Vote 9: DISCLOSING AIRLINE BAGGAGE FEES: The House has rejected an amendment sponsored by Rep. Michael Capuano, D-Mass., to the FAA Reauthorization and Reform Act (HR 658). The amendment would have required airlines to disclose baggage fees to consumers before the purchase of a ticket and to refund the fee should the airline lose the baggage. Capuano said it was “simply allowing people to make informed decisions as to how much they want to pay to actually travel with their own bags.” An opponent, Rep. John Mica, R-Fla., said a provision in the amendment unfairly “tips the scales in favor of global distribution systems and their business relationships with airlines.” The vote, on March 31, was 187 yeas to 235 nays.
YEAS: Michaud, Pingree
Vote 10: UNION ACTIVITY AND FAA WORKERS: The House has rejected an amendment sponsored by Rep. Phil Gingrey, R-Ga., to the FAA Reauthorization and Reform Act (HR 658). The amendment would have barred FAA employees from using work-related time to engage in union activities. Gingrey said that employees at 61 federal agencies spent nearly 3 million work-hours and more than $120 million on union activities during work-related time in fiscal 2008. An opponent, Rep. Jerry Costello, D-Ill., said FAA employees had the legal right to use work-related time “to represent their colleagues on issues ranging from discrimination to managerial misconduct and to resolve disputes” through arbitration rather than litigation. The vote, on March 31, was 195 yeas to 227 nays.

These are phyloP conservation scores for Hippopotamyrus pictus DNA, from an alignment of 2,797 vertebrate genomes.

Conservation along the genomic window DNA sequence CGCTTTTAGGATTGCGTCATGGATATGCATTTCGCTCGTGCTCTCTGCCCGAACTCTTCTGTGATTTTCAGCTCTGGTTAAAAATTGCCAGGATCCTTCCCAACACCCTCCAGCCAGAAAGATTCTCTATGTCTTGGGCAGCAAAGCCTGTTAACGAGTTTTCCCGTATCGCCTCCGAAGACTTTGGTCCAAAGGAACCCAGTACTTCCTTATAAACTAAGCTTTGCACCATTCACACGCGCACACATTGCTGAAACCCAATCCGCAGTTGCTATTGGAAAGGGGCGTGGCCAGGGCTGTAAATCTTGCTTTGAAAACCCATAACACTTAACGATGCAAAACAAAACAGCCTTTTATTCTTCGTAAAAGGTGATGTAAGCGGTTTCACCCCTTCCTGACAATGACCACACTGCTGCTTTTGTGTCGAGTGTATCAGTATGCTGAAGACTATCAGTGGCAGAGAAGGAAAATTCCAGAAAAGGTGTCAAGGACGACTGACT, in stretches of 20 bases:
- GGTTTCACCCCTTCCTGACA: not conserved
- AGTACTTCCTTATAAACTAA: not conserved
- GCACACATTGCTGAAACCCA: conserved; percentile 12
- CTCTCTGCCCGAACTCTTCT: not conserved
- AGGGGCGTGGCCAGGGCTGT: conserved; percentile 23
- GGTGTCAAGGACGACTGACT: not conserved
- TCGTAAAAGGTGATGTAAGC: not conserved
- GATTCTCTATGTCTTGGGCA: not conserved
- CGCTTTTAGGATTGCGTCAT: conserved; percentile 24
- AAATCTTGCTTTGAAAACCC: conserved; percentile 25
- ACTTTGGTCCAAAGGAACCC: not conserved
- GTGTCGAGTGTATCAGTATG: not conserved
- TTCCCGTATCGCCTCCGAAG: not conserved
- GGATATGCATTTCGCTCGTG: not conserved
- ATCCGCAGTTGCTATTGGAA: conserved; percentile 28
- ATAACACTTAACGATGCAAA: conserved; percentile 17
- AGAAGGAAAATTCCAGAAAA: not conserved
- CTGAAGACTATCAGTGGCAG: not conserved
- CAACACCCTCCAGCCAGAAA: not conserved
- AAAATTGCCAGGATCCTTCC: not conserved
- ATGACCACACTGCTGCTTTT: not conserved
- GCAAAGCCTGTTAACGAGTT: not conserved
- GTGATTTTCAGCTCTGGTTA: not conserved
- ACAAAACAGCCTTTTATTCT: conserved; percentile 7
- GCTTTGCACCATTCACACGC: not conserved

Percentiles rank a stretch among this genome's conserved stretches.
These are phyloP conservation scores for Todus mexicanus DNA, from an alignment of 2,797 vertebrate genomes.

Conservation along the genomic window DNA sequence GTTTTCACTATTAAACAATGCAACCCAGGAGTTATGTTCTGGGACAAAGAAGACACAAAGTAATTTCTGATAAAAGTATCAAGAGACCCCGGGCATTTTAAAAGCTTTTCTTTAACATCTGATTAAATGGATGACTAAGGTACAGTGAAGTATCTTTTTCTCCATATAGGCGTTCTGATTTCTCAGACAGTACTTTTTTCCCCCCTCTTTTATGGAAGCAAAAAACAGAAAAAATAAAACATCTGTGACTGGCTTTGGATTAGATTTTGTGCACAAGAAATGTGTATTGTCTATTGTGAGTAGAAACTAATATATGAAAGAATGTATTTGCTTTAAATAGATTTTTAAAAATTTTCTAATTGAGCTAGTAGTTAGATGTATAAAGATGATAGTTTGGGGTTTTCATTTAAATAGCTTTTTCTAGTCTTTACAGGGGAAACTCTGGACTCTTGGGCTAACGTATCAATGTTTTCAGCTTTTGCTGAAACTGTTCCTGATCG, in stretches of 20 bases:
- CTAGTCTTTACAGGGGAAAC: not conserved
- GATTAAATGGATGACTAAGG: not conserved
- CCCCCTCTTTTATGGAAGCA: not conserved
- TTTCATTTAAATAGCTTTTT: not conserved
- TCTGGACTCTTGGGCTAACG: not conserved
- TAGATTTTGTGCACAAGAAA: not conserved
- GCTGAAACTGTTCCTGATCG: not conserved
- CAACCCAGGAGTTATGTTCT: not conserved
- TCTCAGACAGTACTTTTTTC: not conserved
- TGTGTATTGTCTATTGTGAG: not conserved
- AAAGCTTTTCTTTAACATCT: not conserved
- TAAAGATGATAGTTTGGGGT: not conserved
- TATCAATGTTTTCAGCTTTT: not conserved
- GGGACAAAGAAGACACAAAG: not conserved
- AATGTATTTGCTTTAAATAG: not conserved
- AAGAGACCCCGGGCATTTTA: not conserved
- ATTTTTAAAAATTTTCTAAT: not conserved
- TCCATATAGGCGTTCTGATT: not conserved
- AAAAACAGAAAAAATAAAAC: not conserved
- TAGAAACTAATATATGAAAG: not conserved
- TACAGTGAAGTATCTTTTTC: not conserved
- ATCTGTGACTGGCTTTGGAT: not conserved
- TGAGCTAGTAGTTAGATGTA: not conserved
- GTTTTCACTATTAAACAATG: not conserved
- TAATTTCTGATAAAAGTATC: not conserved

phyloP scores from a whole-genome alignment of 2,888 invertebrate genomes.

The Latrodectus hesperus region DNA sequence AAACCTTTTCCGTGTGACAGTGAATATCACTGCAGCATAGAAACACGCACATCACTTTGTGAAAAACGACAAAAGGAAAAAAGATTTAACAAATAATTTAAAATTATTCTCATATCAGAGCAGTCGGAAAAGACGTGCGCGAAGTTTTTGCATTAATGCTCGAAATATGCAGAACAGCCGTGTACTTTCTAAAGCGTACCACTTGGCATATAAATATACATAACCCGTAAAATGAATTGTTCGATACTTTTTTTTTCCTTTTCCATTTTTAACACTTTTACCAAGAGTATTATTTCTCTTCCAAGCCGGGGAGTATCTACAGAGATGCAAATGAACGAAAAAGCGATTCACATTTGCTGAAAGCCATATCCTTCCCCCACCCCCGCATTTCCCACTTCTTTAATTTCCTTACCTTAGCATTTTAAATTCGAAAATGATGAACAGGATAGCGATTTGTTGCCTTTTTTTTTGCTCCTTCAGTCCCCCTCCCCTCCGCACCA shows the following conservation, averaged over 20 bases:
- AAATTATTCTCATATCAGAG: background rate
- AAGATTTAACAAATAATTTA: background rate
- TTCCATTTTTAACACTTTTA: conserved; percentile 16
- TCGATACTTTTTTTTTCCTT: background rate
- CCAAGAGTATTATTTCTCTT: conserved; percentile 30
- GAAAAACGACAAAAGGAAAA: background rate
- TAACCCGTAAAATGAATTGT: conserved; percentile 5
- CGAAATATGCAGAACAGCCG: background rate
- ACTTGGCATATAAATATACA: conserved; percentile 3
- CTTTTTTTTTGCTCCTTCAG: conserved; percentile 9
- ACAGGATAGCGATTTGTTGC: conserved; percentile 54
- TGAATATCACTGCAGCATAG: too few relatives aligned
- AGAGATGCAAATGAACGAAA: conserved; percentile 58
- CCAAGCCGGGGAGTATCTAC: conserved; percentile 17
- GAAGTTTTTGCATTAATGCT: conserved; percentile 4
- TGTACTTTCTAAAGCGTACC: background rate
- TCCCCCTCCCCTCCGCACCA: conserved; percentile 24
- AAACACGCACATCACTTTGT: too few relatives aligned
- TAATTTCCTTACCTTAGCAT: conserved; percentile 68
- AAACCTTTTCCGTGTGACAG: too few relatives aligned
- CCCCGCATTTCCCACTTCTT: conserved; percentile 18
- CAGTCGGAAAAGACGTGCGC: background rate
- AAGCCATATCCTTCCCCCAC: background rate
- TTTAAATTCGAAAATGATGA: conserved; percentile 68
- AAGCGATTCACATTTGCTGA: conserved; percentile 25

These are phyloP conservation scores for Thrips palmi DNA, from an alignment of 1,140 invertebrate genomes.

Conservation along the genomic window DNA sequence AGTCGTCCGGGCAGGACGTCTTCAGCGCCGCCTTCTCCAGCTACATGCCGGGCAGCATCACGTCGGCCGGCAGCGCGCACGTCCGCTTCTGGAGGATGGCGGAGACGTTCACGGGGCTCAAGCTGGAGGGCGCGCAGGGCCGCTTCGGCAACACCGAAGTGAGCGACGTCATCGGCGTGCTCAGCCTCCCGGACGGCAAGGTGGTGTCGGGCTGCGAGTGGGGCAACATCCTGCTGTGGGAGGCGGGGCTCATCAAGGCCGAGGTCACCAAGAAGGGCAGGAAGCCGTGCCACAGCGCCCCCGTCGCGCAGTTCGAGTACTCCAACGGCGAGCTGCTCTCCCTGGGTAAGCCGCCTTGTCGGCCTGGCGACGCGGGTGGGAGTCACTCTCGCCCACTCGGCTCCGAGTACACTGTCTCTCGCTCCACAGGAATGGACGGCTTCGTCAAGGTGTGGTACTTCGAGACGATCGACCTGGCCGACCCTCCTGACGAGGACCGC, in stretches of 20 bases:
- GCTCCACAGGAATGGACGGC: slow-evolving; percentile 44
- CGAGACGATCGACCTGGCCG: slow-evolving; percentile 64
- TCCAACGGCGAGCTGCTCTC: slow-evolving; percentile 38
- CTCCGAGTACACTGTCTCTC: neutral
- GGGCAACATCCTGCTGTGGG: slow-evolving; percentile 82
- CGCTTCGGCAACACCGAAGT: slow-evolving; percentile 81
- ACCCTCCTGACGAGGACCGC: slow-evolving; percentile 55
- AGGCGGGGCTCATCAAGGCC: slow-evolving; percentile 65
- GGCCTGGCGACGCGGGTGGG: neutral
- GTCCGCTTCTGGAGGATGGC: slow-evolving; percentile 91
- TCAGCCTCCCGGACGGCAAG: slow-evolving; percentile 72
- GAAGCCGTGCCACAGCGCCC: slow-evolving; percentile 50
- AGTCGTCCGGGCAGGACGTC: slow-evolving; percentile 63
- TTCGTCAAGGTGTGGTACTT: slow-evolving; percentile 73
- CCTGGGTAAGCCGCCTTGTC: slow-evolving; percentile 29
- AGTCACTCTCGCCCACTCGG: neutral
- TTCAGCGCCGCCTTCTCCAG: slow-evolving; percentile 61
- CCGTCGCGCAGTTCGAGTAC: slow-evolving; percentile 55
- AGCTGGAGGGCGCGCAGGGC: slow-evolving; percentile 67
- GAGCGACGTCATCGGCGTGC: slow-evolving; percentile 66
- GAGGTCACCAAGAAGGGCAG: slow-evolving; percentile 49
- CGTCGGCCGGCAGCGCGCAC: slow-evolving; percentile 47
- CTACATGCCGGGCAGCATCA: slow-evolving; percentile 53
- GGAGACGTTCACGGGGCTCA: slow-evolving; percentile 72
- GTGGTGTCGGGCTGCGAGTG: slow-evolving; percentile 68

NAYS: Michaud, Pingree
Republican Sens. Olympia Snowe and Susan Collins
Vote 1: CONFIRMING DISTRICT JUDGE: The Senate has confirmed the nomination of Mae A. D’Agostino to serve as U.S. District Judge for the Northern District of New York. A supporter, Sen. Charles Schumer, D-N.Y., said D’Agostino had won numerous awards for her work as a trial lawyer in the Albany area, and said she “has earned the distinction of being one of the most well-respected and revered trial attorneys in the state of New York.” The vote, on March 28, was unanimous with 88 yeas.
YEAS: Collins, Snowe
Compiled by Targeted News Service for the Bangor Daily News.